Lowdowns: I had heard load in at this show described as “gross”. Understatement of the month. The downpour didn’t help, but that’s nobody’s fault. HOWEVER, having 200 vendors loading in, food trucks jockeying for position, stages being set up, fencing being delivered and assembled and porta potties being offloaded and filled all at the same ignorant ass hour of the morning in a residential neighborhood is craptacular to a fine degree. The storm was, at that point, just icing. When I asked, the lack of Friday setup was blamed on zoning, but I don’t buy it. You can get anything blocked off in this city for enough cashola and at $350 for a spot and only volunteers (that is, people not getting paid) running this rodeo, nobody gets to tell me they don’t have any. If Glenwood can do it with $100 a head, then nobody has any excuse. Not to mention that I think if you asked the neighbors, most of whom seemed to be pushing double strollers, they’d really rather all the noise happened at a decent hour. Note to self: buy galoshes and a proper raincoat. I managed to get through 22 years doing outdoor shows without either one. Maybe I’m just getting old.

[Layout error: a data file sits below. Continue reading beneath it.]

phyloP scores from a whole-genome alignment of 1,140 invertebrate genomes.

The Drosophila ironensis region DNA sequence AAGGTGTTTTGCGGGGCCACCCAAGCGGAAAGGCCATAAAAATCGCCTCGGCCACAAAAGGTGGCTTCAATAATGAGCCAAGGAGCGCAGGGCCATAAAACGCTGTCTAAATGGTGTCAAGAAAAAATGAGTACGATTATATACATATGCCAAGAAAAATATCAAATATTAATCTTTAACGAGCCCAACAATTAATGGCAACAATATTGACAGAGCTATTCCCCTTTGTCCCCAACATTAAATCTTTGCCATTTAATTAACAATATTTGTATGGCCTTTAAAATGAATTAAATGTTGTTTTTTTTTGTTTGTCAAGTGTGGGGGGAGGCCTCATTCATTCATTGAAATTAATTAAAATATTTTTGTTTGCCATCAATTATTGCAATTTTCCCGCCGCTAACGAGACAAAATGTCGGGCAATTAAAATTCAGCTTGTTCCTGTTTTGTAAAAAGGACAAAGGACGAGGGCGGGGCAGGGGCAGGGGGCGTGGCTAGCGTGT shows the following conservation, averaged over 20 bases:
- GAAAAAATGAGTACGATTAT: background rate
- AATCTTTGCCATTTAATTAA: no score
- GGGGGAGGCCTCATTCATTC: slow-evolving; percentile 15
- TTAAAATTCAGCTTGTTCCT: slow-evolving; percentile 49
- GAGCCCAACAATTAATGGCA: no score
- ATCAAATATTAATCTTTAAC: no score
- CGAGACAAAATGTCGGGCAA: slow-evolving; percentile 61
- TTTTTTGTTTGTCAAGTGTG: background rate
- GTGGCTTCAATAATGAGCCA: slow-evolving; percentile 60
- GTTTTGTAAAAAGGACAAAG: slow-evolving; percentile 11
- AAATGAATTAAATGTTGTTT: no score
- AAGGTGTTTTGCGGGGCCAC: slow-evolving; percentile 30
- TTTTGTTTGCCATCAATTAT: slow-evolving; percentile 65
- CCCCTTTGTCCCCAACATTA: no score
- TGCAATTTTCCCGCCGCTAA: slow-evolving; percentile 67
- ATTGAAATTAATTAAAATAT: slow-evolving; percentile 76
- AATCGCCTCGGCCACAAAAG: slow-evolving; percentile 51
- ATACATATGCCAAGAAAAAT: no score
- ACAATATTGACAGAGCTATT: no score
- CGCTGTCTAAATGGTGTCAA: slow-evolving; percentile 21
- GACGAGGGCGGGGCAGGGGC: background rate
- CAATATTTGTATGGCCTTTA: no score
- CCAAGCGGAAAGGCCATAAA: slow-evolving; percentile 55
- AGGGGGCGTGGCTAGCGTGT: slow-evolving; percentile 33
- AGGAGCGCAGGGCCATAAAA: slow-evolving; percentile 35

Alas, load in wasn’t the only con on this show’s balance sheet. I was placed in an experimental row of booths that had formerly been the food truck area. It was a funny little cul de sac that you had to be standing in front of to notice was there, that was weirdly blocked off by the barriers they had set up in awkward fashion to corral the food area. Stated mission was to keep beer drinking restricted to the area of the food and stage, though why anyone would want to do that is beyond me. People like to wander and shop with their beer. People drinking beer shop more. Everybody wins. The logic of restricting the beer baffled me. The layout logic of my row also baffled me. It baffled the crowd too, obviously, as very little of it found my row of shops. At least one of the other vendors was so completely pissed off about it that he spent the weekend berating every Greenshirt he could grab, and trying to enlist the rest of the row to, I dunno, revolt I guess. My attitude was a more relaxed one. I had a Greenshirt actually thank me for having such a great attitude about it. I guess they were getting it from more than the one pissed off guy. But while I refuse to shoot the messenger, neither did I have the compassion of the Buddha about the whole thing. I thought it was all piss poorly organized from top to bottom. Because of this layout, I have no clue as to whether the crowd was good or not, so little of it came my way. What I did see however was not my demographic. I need child free professionals with expendable incomes or empty nesters finally enjoying their money for optimal profits, and what I saw was a lot of double strollers and pregnant women. Couples with small children don’t make self indulgent purchases they can’t justify. A fancier car than you strictly need can be written off with the excuse that you need a car, but art isn’t so easy. Which is not a judgement, it’s just a fact. It’s one of the reasons I do so poorly in the suburbs. From what I gleaned talking to other vendors, the profile of Bucktown had changed a lot in the last few years, going from the kind of hipster/nightlife area that best suits the kind of thing I sell to a gentrified family neighborhood. I wish I’d known that earlier, but the game of Musical Shows is never not an expensive gamble.